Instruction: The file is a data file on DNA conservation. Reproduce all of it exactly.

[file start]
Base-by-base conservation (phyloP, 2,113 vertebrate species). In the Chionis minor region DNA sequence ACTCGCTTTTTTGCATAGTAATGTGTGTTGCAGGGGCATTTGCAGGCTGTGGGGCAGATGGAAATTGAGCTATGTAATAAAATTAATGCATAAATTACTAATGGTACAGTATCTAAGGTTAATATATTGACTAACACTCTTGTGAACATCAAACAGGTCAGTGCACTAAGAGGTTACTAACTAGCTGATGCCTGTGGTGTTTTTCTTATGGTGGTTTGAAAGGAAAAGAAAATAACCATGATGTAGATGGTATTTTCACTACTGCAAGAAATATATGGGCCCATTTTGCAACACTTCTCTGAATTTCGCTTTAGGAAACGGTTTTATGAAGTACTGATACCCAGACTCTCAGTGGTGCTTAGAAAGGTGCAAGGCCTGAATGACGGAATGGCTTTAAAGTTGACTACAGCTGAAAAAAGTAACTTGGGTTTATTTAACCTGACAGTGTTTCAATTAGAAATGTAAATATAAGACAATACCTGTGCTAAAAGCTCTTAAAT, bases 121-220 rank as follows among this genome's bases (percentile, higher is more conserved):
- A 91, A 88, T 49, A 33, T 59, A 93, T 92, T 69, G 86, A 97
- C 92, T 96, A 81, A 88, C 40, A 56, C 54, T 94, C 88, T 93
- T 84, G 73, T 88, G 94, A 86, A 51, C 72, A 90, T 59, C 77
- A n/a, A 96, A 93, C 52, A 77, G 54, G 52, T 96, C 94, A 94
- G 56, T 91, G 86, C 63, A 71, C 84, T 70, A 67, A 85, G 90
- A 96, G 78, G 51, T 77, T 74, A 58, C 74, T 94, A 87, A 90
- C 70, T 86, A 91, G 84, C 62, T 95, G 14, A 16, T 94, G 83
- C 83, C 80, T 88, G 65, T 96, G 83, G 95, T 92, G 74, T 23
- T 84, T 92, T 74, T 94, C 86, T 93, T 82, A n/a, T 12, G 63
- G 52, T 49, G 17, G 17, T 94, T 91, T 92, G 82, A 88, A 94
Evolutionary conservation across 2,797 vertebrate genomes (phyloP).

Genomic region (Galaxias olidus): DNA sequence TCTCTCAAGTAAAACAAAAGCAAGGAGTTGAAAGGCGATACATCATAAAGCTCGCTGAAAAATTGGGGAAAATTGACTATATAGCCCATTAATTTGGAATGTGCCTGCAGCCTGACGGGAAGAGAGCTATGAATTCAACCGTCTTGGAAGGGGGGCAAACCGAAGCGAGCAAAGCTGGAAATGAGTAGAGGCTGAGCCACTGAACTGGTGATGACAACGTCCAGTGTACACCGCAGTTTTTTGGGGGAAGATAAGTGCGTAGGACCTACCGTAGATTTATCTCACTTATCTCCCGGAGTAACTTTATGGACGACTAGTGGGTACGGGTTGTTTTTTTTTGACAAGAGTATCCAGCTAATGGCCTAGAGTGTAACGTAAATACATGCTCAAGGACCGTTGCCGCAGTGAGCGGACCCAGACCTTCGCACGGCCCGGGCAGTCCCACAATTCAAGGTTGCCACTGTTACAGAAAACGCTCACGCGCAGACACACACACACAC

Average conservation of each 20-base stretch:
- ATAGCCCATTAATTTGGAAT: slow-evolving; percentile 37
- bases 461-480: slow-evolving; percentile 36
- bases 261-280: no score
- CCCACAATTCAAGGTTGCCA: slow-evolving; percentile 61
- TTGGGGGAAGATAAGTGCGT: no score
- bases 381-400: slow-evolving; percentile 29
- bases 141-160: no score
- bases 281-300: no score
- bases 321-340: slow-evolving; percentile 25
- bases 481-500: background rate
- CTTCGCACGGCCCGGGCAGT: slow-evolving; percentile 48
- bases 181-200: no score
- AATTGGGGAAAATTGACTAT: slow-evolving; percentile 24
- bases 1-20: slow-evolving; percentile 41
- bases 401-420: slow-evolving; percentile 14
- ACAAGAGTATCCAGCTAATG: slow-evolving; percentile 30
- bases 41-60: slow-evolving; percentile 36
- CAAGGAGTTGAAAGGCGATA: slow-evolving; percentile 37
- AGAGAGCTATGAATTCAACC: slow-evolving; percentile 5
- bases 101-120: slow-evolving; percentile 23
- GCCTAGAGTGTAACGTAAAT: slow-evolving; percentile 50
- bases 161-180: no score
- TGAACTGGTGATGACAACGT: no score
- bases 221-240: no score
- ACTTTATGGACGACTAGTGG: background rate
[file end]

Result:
Base-by-base conservation (phyloP, 2,113 vertebrate species). In the Chionis minor region DNA sequence ACTCGCTTTTTTGCATAGTAATGTGTGTTGCAGGGGCATTTGCAGGCTGTGGGGCAGATGGAAATTGAGCTATGTAATAAAATTAATGCATAAATTACTAATGGTACAGTATCTAAGGTTAATATATTGACTAACACTCTTGTGAACATCAAACAGGTCAGTGCACTAAGAGGTTACTAACTAGCTGATGCCTGTGGTGTTTTTCTTATGGTGGTTTGAAAGGAAAAGAAAATAACCATGATGTAGATGGTATTTTCACTACTGCAAGAAATATATGGGCCCATTTTGCAACACTTCTCTGAATTTCGCTTTAGGAAACGGTTTTATGAAGTACTGATACCCAGACTCTCAGTGGTGCTTAGAAAGGTGCAAGGCCTGAATGACGGAATGGCTTTAAAGTTGACTACAGCTGAAAAAAGTAACTTGGGTTTATTTAACCTGACAGTGTTTCAATTAGAAATGTAAATATAAGACAATACCTGTGCTAAAAGCTCTTAAAT, bases 121-220 rank as follows among this genome's bases (percentile, higher is more conserved):
- A 91, A 88, T 49, A 33, T 59, A 93, T 92, T 69, G 86, A 97
- C 92, T 96, A 81, A 88, C 40, A 56, C 54, T 94, C 88, T 93
- T 84, G 73, T 88, G 94, A 86, A 51, C 72, A 90, T 59, C 77
- A n/a, A 96, A 93, C 52, A 77, G 54, G 52, T 96, C 94, A 94
- G 56, T 91, G 86, C 63, A 71, C 84, T 70, A 67, A 85, G 90
- A 96, G 78, G 51, T 77, T 74, A 58, C 74, T 94, A 87, A 90
- C 70, T 86, A 91, G 84, C 62, T 95, G 14, A 16, T 94, G 83
- C 83, C 80, T 88, G 65, T 96, G 83, G 95, T 92, G 74, T 23
- T 84, T 92, T 74, T 94, C 86, T 93, T 82, A n/a, T 12, G 63
- G 52, T 49, G 17, G 17, T 94, T 91, T 92, G 82, A 88, A 94
Evolutionary conservation across 2,797 vertebrate genomes (phyloP).

Genomic region (Galaxias olidus): DNA sequence TCTCTCAAGTAAAACAAAAGCAAGGAGTTGAAAGGCGATACATCATAAAGCTCGCTGAAAAATTGGGGAAAATTGACTATATAGCCCATTAATTTGGAATGTGCCTGCAGCCTGACGGGAAGAGAGCTATGAATTCAACCGTCTTGGAAGGGGGGCAAACCGAAGCGAGCAAAGCTGGAAATGAGTAGAGGCTGAGCCACTGAACTGGTGATGACAACGTCCAGTGTACACCGCAGTTTTTTGGGGGAAGATAAGTGCGTAGGACCTACCGTAGATTTATCTCACTTATCTCCCGGAGTAACTTTATGGACGACTAGTGGGTACGGGTTGTTTTTTTTTGACAAGAGTATCCAGCTAATGGCCTAGAGTGTAACGTAAATACATGCTCAAGGACCGTTGCCGCAGTGAGCGGACCCAGACCTTCGCACGGCCCGGGCAGTCCCACAATTCAAGGTTGCCACTGTTACAGAAAACGCTCACGCGCAGACACACACACACAC

Average conservation of each 20-base stretch:
- ATAGCCCATTAATTTGGAAT: slow-evolving; percentile 37
- bases 461-480: slow-evolving; percentile 36
- bases 261-280: no score
- CCCACAATTCAAGGTTGCCA: slow-evolving; percentile 61
- TTGGGGGAAGATAAGTGCGT: no score
- bases 381-400: slow-evolving; percentile 29
- bases 141-160: no score
- bases 281-300: no score
- bases 321-340: slow-evolving; percentile 25
- bases 481-500: background rate
- CTTCGCACGGCCCGGGCAGT: slow-evolving; percentile 48
- bases 181-200: no score
- AATTGGGGAAAATTGACTAT: slow-evolving; percentile 24
- bases 1-20: slow-evolving; percentile 41
- bases 401-420: slow-evolving; percentile 14
- ACAAGAGTATCCAGCTAATG: slow-evolving; percentile 30
- bases 41-60: slow-evolving; percentile 36
- CAAGGAGTTGAAAGGCGATA: slow-evolving; percentile 37
- AGAGAGCTATGAATTCAACC: slow-evolving; percentile 5
- bases 101-120: slow-evolving; percentile 23
- GCCTAGAGTGTAACGTAAAT: slow-evolving; percentile 50
- bases 161-180: no score
- TGAACTGGTGATGACAACGT: no score
- bases 221-240: no score
- ACTTTATGGACGACTAGTGG: background rate